Ambitious goals

Goals are supposed to be stretches, not slam dunks. What’s the point of setting a goal if it won’t push you to be better? If you stick with goals that are “attainable” rather than “ambitious,” you limit your growth potential by playing it safe. Aiming to achieve the status quo isn’t pursuing a goal, it’s simply doing your job. Push yourself to go above and beyond the scope of your role by setting goals that are ambitious and will require serious effort to attain. Think about numbers you’re comfortable hitting, and then increase those numbers to turn them into goals.

Specific goals

Both the FAST and SMART schools of thought emphasize the importance of setting goals that are specific. A goal that is too broad gives you just enough wiggle room to not live up to your full potential. If you go with a vague goal like “Exercise more,” more can mean anything. Instead, you should give yourself a tangible, specific goal, like “Spend an hour on the treadmill five times a week.”

Setting specific goals makes them easier to measure and pushes you to stick with them. It’s hard to quantify and deliver on words like “more” and “better,” but you can certainly measure specific numbers. The thought of “exercising more” sounds daunting, but the specificity of running on the treadmill for a set amount of time feels easier to tackle. It’s helpful to have a starting point, and specific goals make that clearer.

Transparent goals

Transparency may not be the first thing that comes to mind when setting goals, but it makes a lot of sense for a number of reasons. So much of what we do at work depends on other teams and other people, and without transparency around what your individual goals are, it can be hard to work together. At Guru, our content team works really closely with our brand team and we rely on their creative abilities to bring our projects to life (Thank you for the awesome graphic in this post, Becca!). Without clear communication and transparency around our individual goals, it’s hard to line up projects and resources in a way that fits into both of our objectives.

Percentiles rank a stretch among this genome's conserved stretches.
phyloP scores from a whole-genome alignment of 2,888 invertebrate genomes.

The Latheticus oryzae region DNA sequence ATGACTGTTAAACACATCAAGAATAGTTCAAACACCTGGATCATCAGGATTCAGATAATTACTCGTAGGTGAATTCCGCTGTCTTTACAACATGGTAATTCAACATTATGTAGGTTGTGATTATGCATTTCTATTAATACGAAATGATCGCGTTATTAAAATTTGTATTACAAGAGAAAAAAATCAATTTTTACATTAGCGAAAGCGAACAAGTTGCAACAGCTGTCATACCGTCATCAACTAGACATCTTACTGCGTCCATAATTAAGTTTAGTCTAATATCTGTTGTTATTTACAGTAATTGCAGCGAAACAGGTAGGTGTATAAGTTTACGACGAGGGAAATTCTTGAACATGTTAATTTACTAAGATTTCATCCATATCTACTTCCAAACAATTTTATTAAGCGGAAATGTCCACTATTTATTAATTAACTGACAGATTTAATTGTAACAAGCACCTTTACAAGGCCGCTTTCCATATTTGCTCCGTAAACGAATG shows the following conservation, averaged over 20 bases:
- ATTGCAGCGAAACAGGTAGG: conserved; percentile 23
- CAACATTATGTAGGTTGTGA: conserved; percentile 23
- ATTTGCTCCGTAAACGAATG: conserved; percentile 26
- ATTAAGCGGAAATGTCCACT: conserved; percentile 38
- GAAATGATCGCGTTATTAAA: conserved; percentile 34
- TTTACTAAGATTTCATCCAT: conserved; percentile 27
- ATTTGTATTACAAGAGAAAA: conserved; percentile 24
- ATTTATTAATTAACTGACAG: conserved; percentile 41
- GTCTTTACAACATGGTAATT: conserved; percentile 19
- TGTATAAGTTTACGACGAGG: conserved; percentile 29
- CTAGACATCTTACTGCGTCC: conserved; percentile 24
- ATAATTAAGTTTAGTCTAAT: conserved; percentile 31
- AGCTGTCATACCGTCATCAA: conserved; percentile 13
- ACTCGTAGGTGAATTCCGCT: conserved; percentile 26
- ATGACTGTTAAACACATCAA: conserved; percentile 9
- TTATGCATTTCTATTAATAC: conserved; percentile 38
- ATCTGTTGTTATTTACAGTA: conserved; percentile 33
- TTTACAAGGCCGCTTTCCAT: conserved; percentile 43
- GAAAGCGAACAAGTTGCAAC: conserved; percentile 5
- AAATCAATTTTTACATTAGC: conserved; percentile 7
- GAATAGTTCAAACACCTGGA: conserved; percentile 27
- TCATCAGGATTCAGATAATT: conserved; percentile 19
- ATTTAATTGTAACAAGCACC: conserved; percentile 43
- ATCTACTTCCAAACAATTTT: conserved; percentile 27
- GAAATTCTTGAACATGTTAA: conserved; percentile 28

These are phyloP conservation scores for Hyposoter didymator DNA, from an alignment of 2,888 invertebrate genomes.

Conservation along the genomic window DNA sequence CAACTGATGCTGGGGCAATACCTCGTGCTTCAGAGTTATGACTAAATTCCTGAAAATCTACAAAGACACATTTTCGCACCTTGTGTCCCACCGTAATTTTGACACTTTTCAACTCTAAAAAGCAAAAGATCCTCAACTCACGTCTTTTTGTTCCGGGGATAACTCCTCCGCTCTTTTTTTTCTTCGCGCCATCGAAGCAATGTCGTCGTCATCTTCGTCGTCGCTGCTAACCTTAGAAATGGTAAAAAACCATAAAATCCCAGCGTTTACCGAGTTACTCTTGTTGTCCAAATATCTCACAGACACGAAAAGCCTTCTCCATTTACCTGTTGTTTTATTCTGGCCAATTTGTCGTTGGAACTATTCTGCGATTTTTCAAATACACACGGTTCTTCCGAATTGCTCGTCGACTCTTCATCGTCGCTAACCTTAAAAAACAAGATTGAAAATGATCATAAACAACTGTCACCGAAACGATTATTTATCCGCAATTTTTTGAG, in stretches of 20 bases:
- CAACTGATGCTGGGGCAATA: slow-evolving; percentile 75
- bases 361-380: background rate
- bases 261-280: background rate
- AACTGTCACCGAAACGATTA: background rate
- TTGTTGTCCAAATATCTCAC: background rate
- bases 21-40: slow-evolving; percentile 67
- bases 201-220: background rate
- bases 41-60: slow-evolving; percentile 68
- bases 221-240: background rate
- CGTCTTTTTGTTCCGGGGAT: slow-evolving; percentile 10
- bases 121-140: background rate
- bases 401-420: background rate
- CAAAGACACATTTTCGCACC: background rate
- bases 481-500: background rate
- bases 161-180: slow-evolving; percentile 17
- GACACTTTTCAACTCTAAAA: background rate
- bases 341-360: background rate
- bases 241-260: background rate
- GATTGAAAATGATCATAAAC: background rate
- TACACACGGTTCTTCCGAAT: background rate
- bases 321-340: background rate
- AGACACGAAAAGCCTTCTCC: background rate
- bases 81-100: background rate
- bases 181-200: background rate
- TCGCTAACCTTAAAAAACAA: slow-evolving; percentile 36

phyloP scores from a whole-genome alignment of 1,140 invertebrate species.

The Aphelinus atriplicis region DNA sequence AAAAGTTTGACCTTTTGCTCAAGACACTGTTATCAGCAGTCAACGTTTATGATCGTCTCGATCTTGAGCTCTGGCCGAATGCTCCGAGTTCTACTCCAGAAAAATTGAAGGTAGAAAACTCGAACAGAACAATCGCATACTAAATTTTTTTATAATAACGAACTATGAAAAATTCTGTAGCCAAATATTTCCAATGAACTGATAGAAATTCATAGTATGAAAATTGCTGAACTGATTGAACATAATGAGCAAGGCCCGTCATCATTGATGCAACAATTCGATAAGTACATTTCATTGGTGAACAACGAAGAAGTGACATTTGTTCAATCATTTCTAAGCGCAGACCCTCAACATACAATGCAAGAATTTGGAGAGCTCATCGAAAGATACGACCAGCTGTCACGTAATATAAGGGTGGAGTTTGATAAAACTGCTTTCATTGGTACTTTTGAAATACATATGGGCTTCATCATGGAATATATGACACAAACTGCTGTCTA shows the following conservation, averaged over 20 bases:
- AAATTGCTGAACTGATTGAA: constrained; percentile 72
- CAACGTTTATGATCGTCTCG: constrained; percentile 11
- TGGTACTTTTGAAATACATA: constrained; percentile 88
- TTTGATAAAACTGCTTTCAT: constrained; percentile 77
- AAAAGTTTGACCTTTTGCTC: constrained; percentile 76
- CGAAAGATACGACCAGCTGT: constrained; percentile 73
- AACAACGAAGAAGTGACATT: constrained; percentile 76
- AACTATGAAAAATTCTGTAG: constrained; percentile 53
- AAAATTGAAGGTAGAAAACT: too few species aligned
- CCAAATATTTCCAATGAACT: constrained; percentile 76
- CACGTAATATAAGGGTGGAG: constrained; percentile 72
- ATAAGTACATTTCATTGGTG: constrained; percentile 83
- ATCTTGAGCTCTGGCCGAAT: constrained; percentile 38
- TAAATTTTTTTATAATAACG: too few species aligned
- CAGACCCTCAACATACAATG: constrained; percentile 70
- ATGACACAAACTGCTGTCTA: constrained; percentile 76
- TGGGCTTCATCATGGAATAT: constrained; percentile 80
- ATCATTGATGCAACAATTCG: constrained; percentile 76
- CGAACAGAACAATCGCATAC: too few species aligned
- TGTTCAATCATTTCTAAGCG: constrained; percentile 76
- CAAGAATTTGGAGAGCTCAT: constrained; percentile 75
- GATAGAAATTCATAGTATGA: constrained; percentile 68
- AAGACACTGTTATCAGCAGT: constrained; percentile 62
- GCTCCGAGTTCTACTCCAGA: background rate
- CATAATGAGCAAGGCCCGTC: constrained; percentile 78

If I set a goal for myself of creating one infographic every month but don’t check in with Becca on her design bandwidth every month, that goal is going to be impossible to meet. It’s important to know the priorities of the people you’re dependent on so that you set goals that are reasonable for all parties. That way, you can work more closely together to achieve them.

Setting better goals in 2019

Before you commit to a new set of goals for this year, ask yourself if they are FAST. Are you prepared to discuss them frequently? Are they ambitious rather than just achievable? Are they specific enough? And finally, were they set transparently? If you’re not sure, the MIT study has a quiz you can take to check just how FAST your goals are.

Happy New Year from your friends at Guru! We wish you a happy, healthy, and FAST 2019.